Radiohead singer Thom Yorke and producer Nigel Godrich have reignited the debate about music and the internet, and particularly the popular streaming service Spotify.
They have pulled material from their Atoms for Peace project off the platform, and in a series of tweets they accused the company of making shady deals with record companies.
Songs on Spotify can reach a very wide audience but pay extremely low rates to artists.
Yorke told fans in a tweet “Make no mistake new artists you discover on #Spotify will not get paid. Meanwhile shareholders will shortly be rolling in it. Simples.”
We should welcome Yorke’s attempts to start a debate about the inequities of the music industry and his desire to speak up for lesser known and lower paid artists.
But consumer or artist boycotts of Spotify are unlikely to usher in the sweeping changes that are needed to support new talent.
Writer Hunter S Thompson observed that, “The music business is a cruel and shallow money trench, a long plastic hallway where thieves and pimps run free, and good men die like dogs.”
He may have been exaggerating —slightly. But it’s certainly true that the narrow pursuit of profit has got in the way of creativity.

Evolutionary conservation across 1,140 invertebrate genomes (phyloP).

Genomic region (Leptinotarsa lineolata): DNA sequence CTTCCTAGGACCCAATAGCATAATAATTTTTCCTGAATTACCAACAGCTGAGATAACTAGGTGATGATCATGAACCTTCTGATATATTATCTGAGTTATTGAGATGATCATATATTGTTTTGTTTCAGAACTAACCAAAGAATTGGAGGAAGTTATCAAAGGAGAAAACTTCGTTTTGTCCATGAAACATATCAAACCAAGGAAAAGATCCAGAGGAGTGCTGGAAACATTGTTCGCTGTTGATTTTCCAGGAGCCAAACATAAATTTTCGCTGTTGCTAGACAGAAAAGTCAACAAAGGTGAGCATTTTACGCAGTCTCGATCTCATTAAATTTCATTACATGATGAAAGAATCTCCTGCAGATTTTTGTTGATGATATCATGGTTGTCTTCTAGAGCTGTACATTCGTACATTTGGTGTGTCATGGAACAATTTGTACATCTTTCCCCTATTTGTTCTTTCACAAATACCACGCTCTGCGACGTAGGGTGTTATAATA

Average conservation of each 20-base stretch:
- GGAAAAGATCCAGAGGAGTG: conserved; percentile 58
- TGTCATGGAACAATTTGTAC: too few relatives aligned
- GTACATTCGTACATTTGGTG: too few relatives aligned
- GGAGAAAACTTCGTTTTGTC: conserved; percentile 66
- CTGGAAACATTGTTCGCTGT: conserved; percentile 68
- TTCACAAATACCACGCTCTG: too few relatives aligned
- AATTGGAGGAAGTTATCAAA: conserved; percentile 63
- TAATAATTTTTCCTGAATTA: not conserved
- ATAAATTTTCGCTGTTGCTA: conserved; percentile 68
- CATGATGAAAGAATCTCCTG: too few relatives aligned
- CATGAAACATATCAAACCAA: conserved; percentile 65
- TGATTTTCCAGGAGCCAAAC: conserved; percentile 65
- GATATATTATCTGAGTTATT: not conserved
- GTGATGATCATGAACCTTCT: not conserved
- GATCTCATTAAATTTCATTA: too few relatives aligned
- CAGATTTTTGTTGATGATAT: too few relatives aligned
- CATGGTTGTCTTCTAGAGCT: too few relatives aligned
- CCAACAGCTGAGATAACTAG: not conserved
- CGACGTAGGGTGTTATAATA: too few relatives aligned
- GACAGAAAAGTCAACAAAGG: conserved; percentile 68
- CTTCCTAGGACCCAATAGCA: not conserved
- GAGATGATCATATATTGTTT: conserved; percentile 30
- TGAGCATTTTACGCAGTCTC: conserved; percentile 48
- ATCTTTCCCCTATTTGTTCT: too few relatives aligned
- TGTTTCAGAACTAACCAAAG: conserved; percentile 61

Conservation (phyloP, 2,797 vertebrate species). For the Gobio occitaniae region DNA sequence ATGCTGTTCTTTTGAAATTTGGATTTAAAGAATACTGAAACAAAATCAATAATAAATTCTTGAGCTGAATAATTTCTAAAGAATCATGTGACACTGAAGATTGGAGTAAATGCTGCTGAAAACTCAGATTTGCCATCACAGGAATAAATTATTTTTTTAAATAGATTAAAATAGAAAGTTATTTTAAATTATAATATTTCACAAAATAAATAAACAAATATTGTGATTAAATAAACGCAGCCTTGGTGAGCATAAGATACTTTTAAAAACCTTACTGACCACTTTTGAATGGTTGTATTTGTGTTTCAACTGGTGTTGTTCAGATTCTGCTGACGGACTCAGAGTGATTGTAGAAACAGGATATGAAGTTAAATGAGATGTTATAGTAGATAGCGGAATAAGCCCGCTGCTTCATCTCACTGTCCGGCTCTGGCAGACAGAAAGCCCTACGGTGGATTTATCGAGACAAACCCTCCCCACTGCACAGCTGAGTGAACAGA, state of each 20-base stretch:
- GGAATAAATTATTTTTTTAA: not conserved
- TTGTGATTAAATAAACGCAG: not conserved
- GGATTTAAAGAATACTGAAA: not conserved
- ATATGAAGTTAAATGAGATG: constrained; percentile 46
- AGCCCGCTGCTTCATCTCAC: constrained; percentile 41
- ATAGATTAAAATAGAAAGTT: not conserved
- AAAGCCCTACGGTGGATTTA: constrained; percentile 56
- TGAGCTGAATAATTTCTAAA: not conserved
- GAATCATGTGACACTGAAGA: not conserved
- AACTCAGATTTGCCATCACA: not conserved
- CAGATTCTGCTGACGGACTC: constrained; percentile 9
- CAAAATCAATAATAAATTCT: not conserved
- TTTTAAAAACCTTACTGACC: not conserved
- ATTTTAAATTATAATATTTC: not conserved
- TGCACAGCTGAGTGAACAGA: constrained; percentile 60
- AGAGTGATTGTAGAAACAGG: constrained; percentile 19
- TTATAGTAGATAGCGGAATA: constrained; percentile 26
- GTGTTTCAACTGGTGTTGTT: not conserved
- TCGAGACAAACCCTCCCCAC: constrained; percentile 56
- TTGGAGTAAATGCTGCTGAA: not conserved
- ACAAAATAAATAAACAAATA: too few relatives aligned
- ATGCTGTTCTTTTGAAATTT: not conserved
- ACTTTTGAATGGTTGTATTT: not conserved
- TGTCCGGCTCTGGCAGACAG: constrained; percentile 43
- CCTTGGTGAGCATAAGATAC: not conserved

All too often artists are marginalised or ignored because their looks, ethnicity or artistic choices are deemed “less marketable” by a cynical industry establishment.
The internet has provided real opportunities to break the stranglehold of the old industry gatekeepers and open new avenues of direct communication between artists and fans.
But new artists looking for exposure still rely on social media and streaming sites. These are owned by and run in the commercial interests of corporations and their shareholders.
This isn’t the fault of artists or their fans.
As singer-songwriter Sam Duckworth, also known as Get Cape Wear Cape Fly, eloquently put it, “I don’t blame the consumer for this problem: it is unfair to criticise those who opted out of torrenting to replace it with legal subscription streaming.
“Rather, I believe the problem lies with the rhetoric of the industry and its reluctance to debate the facts.
“Unless those higher up in the industry are prepared to acknowledge the disparity between the commercial success of Spotify and the royalty rates paid to artists, the outlook for smaller musicians will remain bleak.”
Sadly, those higher up are unlikely to shift very far.
Judging by some of Thom Yorke’s other tweets—such as a “Capitalism Is Boring” photo from Glastonbury—I suspect that he may have reached the same conclusion as I have. That is, that human creativity will never flourish while culture is shaped by and mediated through the pursuit of private profit.